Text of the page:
All of us delivering care to people with diabetes know that it's increasingly common, affecting two million people in the UK,according to figures for 2007.It is also expensive,taking up about 10% of NHS costs and 5% of social costs. We also know it's the commonest cause of non-traumatic lower limb amputations and that's just one of the reasons that we spend so much time in clinics optimising care and detecting complications.But how well do we understand the impact of foot disease and how organised are we in assessing and treating it?
What are the health benefits of walking,and how much should we walk and how often? In this article,we review the evidence on the impact of walking on health, the latest recommendations on walking,how to overcome barriers to walking,how to motivate our patients to start walking and how to keep it going.
How do you recognise a transient ischaemic attack (TIA) and how does this differ from a full stroke? In this article, we explore the ABCD2 score, which can be used to identify high- and low-risk TIAs, and the best course of action if a TIA is suspected. A TIA is very often the herald of a more serious and permanent stroke, underlining why it should be acted on as a matter of urgency, and there is an update on the current guidance from NICE and the Royal College of Physicians.
Most women think they are at greatest risk of dying from cancer, especially breast cancer, but in fact, women are nine times more likely to die from cardiovascular disease (CVD) than from breast cancer. The menopause has particular significance in CVD risk. In this article we look at what happens to cardiovascular risk at the menopause and opportunities for CVD prevention.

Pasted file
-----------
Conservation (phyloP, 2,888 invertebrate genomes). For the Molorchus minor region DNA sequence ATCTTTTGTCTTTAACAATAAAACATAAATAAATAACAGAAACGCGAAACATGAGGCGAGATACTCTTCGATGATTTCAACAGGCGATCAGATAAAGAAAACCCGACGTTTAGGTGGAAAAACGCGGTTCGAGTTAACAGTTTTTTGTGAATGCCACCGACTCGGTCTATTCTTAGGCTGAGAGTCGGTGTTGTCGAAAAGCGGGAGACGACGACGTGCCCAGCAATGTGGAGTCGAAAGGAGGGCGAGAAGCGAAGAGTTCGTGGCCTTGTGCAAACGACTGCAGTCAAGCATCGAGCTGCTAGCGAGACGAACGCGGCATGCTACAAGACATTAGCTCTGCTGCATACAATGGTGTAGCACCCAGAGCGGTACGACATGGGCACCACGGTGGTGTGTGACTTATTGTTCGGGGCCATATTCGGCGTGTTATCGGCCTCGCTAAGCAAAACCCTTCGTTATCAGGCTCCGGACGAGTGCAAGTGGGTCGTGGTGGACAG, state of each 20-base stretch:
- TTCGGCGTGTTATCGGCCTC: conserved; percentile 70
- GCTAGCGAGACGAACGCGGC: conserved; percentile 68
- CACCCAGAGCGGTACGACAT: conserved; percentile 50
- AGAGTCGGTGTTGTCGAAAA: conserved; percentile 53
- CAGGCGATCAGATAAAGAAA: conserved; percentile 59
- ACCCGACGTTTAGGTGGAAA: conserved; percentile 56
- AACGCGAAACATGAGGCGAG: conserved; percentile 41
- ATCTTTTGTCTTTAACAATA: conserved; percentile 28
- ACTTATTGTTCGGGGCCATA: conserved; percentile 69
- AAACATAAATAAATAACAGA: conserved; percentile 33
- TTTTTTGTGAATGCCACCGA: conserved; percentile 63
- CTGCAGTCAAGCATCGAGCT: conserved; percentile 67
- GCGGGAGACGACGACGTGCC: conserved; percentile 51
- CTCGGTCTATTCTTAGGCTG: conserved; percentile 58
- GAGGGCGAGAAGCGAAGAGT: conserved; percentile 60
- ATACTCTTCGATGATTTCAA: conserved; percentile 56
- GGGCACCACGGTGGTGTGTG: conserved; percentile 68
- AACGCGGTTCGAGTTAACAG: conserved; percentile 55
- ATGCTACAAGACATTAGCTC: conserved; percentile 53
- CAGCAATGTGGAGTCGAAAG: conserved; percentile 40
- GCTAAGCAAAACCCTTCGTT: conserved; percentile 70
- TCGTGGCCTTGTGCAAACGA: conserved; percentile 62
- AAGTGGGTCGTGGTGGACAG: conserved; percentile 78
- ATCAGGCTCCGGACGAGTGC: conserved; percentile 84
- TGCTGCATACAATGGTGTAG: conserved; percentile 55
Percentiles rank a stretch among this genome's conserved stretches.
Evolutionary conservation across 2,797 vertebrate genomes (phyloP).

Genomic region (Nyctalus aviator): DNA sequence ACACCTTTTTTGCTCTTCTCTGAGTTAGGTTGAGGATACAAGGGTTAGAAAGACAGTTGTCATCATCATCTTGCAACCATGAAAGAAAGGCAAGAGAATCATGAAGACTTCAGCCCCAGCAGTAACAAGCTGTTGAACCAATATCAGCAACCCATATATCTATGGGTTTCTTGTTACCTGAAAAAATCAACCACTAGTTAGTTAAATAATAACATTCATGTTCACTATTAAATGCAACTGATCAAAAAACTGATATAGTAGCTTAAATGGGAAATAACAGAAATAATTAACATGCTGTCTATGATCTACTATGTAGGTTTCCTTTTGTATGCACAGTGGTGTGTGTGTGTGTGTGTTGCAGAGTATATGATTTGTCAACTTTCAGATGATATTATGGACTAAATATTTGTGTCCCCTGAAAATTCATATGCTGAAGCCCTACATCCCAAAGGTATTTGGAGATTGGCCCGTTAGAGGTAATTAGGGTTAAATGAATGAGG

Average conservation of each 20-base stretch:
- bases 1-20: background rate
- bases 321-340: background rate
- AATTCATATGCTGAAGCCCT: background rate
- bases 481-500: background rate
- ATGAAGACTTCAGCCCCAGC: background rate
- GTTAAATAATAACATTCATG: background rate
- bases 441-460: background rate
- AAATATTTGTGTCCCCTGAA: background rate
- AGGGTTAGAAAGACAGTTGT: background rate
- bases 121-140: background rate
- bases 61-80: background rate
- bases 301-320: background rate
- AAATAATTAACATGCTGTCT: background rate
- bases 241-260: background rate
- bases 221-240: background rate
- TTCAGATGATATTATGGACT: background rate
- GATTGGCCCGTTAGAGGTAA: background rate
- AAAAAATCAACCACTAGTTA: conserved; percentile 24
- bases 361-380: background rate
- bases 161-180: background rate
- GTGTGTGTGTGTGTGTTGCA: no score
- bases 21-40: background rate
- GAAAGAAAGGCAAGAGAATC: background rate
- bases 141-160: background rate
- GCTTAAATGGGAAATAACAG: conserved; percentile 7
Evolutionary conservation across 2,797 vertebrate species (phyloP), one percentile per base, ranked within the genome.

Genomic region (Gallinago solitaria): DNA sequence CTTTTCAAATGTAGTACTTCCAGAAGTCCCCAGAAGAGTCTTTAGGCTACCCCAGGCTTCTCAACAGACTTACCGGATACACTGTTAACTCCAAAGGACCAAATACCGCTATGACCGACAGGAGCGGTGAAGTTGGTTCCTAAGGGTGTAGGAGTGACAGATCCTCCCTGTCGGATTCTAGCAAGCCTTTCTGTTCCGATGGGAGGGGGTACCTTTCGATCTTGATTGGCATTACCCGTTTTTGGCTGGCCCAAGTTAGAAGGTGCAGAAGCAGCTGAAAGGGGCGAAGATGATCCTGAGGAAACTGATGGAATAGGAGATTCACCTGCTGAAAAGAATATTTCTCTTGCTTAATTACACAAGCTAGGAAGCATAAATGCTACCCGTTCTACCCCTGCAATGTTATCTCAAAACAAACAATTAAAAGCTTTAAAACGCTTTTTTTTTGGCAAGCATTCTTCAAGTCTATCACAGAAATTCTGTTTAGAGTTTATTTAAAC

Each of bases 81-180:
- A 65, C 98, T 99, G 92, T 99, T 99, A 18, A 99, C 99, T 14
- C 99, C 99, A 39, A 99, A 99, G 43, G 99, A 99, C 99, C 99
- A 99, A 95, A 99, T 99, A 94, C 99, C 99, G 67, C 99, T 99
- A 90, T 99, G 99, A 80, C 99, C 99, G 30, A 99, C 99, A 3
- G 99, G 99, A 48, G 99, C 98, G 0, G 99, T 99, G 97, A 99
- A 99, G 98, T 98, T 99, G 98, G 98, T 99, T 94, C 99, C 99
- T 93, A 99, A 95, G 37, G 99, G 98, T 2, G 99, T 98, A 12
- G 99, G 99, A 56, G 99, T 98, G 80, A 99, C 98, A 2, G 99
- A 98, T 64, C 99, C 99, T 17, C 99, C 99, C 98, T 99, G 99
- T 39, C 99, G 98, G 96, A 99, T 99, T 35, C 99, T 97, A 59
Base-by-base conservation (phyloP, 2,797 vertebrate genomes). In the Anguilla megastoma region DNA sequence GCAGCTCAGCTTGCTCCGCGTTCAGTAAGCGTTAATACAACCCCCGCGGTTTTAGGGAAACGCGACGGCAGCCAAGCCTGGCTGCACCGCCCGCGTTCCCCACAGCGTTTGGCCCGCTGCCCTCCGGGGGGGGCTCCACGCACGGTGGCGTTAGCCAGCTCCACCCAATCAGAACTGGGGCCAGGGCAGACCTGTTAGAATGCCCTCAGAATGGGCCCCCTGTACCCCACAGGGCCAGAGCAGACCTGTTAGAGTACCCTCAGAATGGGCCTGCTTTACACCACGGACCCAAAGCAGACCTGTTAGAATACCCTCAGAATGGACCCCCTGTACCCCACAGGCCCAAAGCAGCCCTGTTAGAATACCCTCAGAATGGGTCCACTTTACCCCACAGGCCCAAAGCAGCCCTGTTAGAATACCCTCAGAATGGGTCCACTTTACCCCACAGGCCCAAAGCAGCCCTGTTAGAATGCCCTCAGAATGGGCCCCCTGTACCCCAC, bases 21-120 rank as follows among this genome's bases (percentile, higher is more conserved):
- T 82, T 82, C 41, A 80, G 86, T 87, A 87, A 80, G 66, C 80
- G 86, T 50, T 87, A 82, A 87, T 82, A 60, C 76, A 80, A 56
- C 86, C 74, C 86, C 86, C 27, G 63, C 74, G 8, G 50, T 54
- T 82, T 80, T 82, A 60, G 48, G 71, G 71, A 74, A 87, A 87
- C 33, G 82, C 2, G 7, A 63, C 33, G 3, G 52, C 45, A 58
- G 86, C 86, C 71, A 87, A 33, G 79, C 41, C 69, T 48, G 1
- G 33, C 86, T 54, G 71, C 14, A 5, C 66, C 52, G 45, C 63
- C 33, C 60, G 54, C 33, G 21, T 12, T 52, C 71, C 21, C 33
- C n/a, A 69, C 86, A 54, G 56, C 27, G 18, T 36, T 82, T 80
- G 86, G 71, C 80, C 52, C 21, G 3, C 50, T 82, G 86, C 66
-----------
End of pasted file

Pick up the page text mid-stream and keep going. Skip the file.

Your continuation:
Lipohypertrophy is surprisingly common in people using insulin to control their diabetes. As more and more people with diabetes are managed in primary care, practice nurses take on a greater role in the management and education of these patients. This article considers what lipohypertrophy is, how it can be prevented and how it should be managed once it has been identified.
Dietary fibre is a frequently neglected nutrient, with eight out of ten UK adults eating less than is needed for good health. Most people think of fibre simply as roughage or bran and know that it helps with constipation and bowel disorders, but fibre is far more than this, with a wide range of health benefits. Evidence indicates that eating a fibre-rich diet will not only improve digestive health, but also aid weight loss, help to reduce cholesterol levels, and reduce the risk of certain cancers (including bowel and breast cancer) and type 2 diabetes. It will also boost intake of vitamins, minerals and antioxidants. This review explores the major role of fibre in health and wellbeing and gives practical tips for dietary advice.
Hypertension is a silent, malevolent factor in both cardiovascular and renal disease. Raised blood pressure (BP) rarely causes any symptoms – in fact the presenting symptom of hypertension is too often the heart attack or stroke that is the end result. Diagnosis of prolonged abnormal blood pressure is therefore key in the prevention of a range of long-term conditions. In this article, we will examine the importance of measuring blood pressure correctly before making the diagnosis of hypertension. We will also look at the different levels of blood pressure that constitute a diagnosis of hypertension according to the variety of guidelines that exist.
The prevalence of atrial fibrillation (AF) is increasing with the ageing population. It is well worth detecting and treating as it carries a significant risk of debilitating disease, including stroke and heart failure. This article explains some of the health risks and describes simple actions that can play an important part in both the prevention and management of AF and its consequences.